Last year at the Slow Money Gathering in San Francisco, I was really impressed with a presentation that I heard from one of the founders of Stockbox Neighborhood Grocery in Washington. Her idea was simple and innovative — retrofit shipping containers to sell healthy food and produce in underserved neighborhoods. The easily portable container could be placed in industrial areas and regions where food deserts now prevail, instantly providing better access to fresh groceries.
The battle to avoid genetically modified foods may have just gotten a lot harder, as the world’s largest retail operation has recently announced that it plans to sell genetically modified corn without any labeling to warn consumers.
Just as newly christened potential vice presidential candidate Paul Ryan told his supporters that he was “thrilled to be a part of America’s comeback team”, the Obama campaign released another endearing nickname for the political duo: “The Go Back Team”. It is inexplicable why these Republicans keep desperately clinging to the belief that the miserably failed trickle down economics fraud that already drove our country off a cliff is still somehow a viable solution.
Yale University released a study this week that could drastically change the way that scientists, doctors, midwives, and parents view the decision to give birth vaginally or by cesarean. According to the new research, vaginal birth – but not C-section – releases a mega dose of a certain brain-boosting chemical in newborns.
One of the most significant books published this year is Days of Destruction, Days of Revolt, a gripping graphic novel reportage mix which skillfully exposes the extreme exploitation and poverty that flourishes on the disenfranchised burned out edges of our nation. This brutal compelling work is a collaboration between Pulitzer Prize winning journalist Chris Hedges, and the revolutionary cartoonist and foreign correspondent, Joe Sacco.
Sandor Katz’s The Art of Fermentation is a handsome hard cover volume which provides many easy to understand recipes explaining how to make everything from succulent sauerkraut, pickles and beer, to sourdough bread, cheese and tofu. However, this great work is also much more than just a cookbook. This essential reference book delves into fermentation concepts and food history from around the world, and explains relevant scientific concepts, like how bacterial cultures work.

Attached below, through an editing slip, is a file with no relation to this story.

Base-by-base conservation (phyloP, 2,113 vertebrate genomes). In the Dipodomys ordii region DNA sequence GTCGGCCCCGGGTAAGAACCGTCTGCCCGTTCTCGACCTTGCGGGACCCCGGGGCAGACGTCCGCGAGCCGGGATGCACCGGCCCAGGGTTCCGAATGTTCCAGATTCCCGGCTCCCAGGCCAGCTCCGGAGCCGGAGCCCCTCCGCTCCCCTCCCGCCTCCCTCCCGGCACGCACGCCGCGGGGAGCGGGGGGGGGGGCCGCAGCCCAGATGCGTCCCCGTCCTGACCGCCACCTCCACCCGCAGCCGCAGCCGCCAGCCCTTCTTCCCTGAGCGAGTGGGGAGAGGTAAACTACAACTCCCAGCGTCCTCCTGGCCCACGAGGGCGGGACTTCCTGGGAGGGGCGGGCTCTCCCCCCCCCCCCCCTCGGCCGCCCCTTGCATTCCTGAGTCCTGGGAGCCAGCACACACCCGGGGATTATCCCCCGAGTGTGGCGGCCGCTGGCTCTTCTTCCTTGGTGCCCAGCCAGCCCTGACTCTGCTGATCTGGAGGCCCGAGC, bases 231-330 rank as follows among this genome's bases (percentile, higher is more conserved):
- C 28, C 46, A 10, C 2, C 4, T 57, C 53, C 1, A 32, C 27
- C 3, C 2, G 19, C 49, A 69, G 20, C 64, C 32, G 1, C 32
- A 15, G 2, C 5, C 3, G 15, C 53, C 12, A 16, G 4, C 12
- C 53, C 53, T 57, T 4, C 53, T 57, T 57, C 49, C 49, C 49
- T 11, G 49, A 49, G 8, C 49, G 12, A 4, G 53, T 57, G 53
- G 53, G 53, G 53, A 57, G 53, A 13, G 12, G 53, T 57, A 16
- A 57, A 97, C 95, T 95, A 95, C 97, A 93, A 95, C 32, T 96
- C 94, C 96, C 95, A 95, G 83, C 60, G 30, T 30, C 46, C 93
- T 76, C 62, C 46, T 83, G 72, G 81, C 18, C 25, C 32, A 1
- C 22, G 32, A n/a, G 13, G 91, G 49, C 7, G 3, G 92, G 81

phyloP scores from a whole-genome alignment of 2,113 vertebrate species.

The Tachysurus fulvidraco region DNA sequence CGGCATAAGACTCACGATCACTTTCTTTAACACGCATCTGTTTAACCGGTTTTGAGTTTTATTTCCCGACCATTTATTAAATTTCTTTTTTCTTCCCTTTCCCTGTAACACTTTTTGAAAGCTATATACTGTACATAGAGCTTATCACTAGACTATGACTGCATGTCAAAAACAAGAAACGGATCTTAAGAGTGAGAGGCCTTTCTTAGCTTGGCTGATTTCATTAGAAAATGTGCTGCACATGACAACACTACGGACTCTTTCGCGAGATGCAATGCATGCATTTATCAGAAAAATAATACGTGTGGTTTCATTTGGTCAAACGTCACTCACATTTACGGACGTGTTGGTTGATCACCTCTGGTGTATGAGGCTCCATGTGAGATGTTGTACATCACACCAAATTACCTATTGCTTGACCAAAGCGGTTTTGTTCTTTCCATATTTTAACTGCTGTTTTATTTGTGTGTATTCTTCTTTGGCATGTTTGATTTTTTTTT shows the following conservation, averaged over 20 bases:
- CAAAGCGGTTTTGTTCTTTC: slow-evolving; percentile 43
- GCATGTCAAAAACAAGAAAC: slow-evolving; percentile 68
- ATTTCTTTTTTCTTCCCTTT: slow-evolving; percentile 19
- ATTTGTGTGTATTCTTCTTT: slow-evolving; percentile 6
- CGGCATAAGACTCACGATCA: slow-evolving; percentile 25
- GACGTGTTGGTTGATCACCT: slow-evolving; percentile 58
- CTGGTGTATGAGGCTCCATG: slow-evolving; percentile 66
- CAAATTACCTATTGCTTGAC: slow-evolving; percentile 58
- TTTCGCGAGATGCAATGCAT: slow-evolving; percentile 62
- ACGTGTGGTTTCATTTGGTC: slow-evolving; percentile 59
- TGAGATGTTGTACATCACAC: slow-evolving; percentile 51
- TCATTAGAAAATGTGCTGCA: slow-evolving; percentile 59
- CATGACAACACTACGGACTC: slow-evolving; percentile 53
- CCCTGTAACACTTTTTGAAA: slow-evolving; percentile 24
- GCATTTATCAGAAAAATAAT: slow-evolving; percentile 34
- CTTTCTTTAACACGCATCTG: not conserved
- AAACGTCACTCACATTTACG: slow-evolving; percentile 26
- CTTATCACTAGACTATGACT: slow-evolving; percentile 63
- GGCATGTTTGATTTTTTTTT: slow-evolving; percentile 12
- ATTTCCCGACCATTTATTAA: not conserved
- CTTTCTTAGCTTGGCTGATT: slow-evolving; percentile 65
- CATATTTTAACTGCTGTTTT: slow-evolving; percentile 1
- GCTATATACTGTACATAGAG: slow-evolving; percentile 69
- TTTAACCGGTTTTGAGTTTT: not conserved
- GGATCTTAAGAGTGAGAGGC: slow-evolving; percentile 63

Jon Stewart spoke with Nobel Prize-winning economist Joseph Stiglitz about how the extreme concentration of wealth in the hands of a few plutocrats is destroying the very principles upon which our country was founded:
“It seems like people are not angry at wealth or success, they get frustrated by what appears to be an entirely different set of rules put in place by the wealthy, who then say: ‘Hey man, I’m just playing by the rules’, as though those rules were an arbitrary design of the free market.”
The Exxon-Valdez is in the news again — this controversial ship is set to be disassembled, and its scheduled dismantling is bringing light to important issues such as how to preserve the health of workers and how to protect the environment from the ships toxic elements.
A new report has been published which compiles detailed information about the enormous amount of money that is being hidden by billionaires in offshore accounts. The research, The Price of Offshore Revisited, shows that over 21 trillion dollars, more than the total combined GDPs of both the United States and Japan, are being sequestered out of sight into the legally murky offshore economy. The super elite are using every available resource to exploit loopholes in cross-border tax rules to avoid paying their fair share.
The most egregious criminal financial fraud of all time is now unfolding before our eyes. A handful of corrupt banks have been intentionally manipulating global interest rates, also known as LIBOR, which stands for London Interbank Offered Rate. When it is not being illegally twisted by bankers for their own monetary gain, LIBOR is meant to gauge the average interest rate that banks charge each other to borrow money. The measure is also used as the basis for nearly all other lending rates, from what we pay for student loans to home mortgages.
Recently, the notorious Exxon-Valdez ship was transported to Indian waters for dismantling; but its toxic reputation had preceded the vessel, which began drowning in a quagmire of litigation, controversy and concern. The ship is a 27-year-old behemoth that grabbed the headlines in 1989 with one of the worst oil-tanker spills in all of human history.
The right of consumers to know whether the foods they eat have been genetically engineered is moving closer to being law. This November the California Right to Know Act will appear on the state ballot as Proposition 37. If passed the measure would be the first U.S. law that requires GMO foods to be labeled.
Each year millions of US citizens are being prevented from voting, simply because they are incarcerated. A new report by The Sentencing Project analyzes the growing scope of voter disenfranchisement among prisoners, as well as ex-offenders. The study also found that minority populations are disproportionately impacted by this growing problem of systematic voting restrictions.
A polluted 28 acre site in New York was once a massive illegal dump, but has now been cleaned up and transformed into a local food hub distribution center.